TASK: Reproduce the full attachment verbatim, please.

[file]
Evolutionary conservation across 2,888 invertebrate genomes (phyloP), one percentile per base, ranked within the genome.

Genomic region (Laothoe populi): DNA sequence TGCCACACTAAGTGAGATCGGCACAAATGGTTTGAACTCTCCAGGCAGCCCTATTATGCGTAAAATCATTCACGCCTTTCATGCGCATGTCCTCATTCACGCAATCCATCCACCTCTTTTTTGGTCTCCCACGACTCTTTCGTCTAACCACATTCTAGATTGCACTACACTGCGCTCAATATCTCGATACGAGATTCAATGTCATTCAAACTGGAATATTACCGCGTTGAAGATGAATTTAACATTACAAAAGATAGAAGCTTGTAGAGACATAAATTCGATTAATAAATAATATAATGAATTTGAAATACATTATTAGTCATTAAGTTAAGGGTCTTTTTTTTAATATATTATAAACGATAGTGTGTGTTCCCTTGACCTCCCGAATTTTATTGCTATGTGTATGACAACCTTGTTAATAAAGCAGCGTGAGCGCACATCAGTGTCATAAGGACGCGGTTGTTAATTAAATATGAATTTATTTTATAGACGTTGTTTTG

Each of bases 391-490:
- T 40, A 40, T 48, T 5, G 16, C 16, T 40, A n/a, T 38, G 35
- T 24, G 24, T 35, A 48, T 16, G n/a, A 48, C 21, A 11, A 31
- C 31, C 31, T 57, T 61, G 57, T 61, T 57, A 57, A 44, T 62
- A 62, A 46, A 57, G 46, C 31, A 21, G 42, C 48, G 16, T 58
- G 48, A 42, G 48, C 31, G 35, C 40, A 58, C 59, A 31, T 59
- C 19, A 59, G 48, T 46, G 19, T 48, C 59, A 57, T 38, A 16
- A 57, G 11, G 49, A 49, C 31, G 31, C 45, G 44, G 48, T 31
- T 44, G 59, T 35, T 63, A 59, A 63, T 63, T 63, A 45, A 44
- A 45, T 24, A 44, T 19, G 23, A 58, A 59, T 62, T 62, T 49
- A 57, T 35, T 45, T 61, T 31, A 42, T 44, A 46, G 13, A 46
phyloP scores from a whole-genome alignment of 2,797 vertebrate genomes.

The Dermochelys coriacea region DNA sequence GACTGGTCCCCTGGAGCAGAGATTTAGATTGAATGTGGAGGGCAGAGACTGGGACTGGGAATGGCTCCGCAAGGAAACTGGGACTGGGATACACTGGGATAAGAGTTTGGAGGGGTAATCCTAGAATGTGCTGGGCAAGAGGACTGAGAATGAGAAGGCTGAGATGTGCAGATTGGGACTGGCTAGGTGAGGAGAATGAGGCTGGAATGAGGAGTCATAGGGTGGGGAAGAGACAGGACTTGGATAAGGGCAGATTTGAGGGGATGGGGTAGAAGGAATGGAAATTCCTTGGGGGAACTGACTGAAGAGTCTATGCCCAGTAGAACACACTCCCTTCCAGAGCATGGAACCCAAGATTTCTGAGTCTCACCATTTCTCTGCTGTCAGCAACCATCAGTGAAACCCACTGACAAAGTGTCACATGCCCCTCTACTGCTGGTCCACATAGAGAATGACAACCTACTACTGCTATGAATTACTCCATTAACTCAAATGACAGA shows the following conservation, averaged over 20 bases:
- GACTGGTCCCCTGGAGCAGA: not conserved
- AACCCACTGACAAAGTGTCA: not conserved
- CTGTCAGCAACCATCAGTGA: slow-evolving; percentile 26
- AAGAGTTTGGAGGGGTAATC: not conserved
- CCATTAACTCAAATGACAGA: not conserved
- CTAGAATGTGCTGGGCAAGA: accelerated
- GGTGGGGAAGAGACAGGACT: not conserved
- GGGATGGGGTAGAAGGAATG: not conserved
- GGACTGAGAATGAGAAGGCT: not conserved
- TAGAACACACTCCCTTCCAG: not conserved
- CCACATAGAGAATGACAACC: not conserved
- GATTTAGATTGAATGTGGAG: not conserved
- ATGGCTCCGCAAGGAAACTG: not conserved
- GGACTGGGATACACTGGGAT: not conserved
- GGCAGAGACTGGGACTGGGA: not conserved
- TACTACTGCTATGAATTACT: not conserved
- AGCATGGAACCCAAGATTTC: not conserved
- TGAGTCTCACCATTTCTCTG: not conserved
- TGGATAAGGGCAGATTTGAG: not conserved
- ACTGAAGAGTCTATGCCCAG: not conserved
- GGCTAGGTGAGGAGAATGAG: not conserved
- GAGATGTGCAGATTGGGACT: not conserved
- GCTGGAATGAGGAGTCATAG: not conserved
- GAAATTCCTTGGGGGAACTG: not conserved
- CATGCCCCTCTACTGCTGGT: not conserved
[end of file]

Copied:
Evolutionary conservation across 2,888 invertebrate genomes (phyloP), one percentile per base, ranked within the genome.

Genomic region (Laothoe populi): DNA sequence TGCCACACTAAGTGAGATCGGCACAAATGGTTTGAACTCTCCAGGCAGCCCTATTATGCGTAAAATCATTCACGCCTTTCATGCGCATGTCCTCATTCACGCAATCCATCCACCTCTTTTTTGGTCTCCCACGACTCTTTCGTCTAACCACATTCTAGATTGCACTACACTGCGCTCAATATCTCGATACGAGATTCAATGTCATTCAAACTGGAATATTACCGCGTTGAAGATGAATTTAACATTACAAAAGATAGAAGCTTGTAGAGACATAAATTCGATTAATAAATAATATAATGAATTTGAAATACATTATTAGTCATTAAGTTAAGGGTCTTTTTTTTAATATATTATAAACGATAGTGTGTGTTCCCTTGACCTCCCGAATTTTATTGCTATGTGTATGACAACCTTGTTAATAAAGCAGCGTGAGCGCACATCAGTGTCATAAGGACGCGGTTGTTAATTAAATATGAATTTATTTTATAGACGTTGTTTTG

Each of bases 391-490:
- T 40, A 40, T 48, T 5, G 16, C 16, T 40, A n/a, T 38, G 35
- T 24, G 24, T 35, A 48, T 16, G n/a, A 48, C 21, A 11, A 31
- C 31, C 31, T 57, T 61, G 57, T 61, T 57, A 57, A 44, T 62
- A 62, A 46, A 57, G 46, C 31, A 21, G 42, C 48, G 16, T 58
- G 48, A 42, G 48, C 31, G 35, C 40, A 58, C 59, A 31, T 59
- C 19, A 59, G 48, T 46, G 19, T 48, C 59, A 57, T 38, A 16
- A 57, G 11, G 49, A 49, C 31, G 31, C 45, G 44, G 48, T 31
- T 44, G 59, T 35, T 63, A 59, A 63, T 63, T 63, A 45, A 44
- A 45, T 24, A 44, T 19, G 23, A 58, A 59, T 62, T 62, T 49
- A 57, T 35, T 45, T 61, T 31, A 42, T 44, A 46, G 13, A 46
phyloP scores from a whole-genome alignment of 2,797 vertebrate genomes.

The Dermochelys coriacea region DNA sequence GACTGGTCCCCTGGAGCAGAGATTTAGATTGAATGTGGAGGGCAGAGACTGGGACTGGGAATGGCTCCGCAAGGAAACTGGGACTGGGATACACTGGGATAAGAGTTTGGAGGGGTAATCCTAGAATGTGCTGGGCAAGAGGACTGAGAATGAGAAGGCTGAGATGTGCAGATTGGGACTGGCTAGGTGAGGAGAATGAGGCTGGAATGAGGAGTCATAGGGTGGGGAAGAGACAGGACTTGGATAAGGGCAGATTTGAGGGGATGGGGTAGAAGGAATGGAAATTCCTTGGGGGAACTGACTGAAGAGTCTATGCCCAGTAGAACACACTCCCTTCCAGAGCATGGAACCCAAGATTTCTGAGTCTCACCATTTCTCTGCTGTCAGCAACCATCAGTGAAACCCACTGACAAAGTGTCACATGCCCCTCTACTGCTGGTCCACATAGAGAATGACAACCTACTACTGCTATGAATTACTCCATTAACTCAAATGACAGA shows the following conservation, averaged over 20 bases:
- GACTGGTCCCCTGGAGCAGA: not conserved
- AACCCACTGACAAAGTGTCA: not conserved
- CTGTCAGCAACCATCAGTGA: slow-evolving; percentile 26
- AAGAGTTTGGAGGGGTAATC: not conserved
- CCATTAACTCAAATGACAGA: not conserved
- CTAGAATGTGCTGGGCAAGA: accelerated
- GGTGGGGAAGAGACAGGACT: not conserved
- GGGATGGGGTAGAAGGAATG: not conserved
- GGACTGAGAATGAGAAGGCT: not conserved
- TAGAACACACTCCCTTCCAG: not conserved
- CCACATAGAGAATGACAACC: not conserved
- GATTTAGATTGAATGTGGAG: not conserved
- ATGGCTCCGCAAGGAAACTG: not conserved
- GGACTGGGATACACTGGGAT: not conserved
- GGCAGAGACTGGGACTGGGA: not conserved
- TACTACTGCTATGAATTACT: not conserved
- AGCATGGAACCCAAGATTTC: not conserved
- TGAGTCTCACCATTTCTCTG: not conserved
- TGGATAAGGGCAGATTTGAG: not conserved
- ACTGAAGAGTCTATGCCCAG: not conserved
- GGCTAGGTGAGGAGAATGAG: not conserved
- GAGATGTGCAGATTGGGACT: not conserved
- GCTGGAATGAGGAGTCATAG: not conserved
- GAAATTCCTTGGGGGAACTG: not conserved
- CATGCCCCTCTACTGCTGGT: not conserved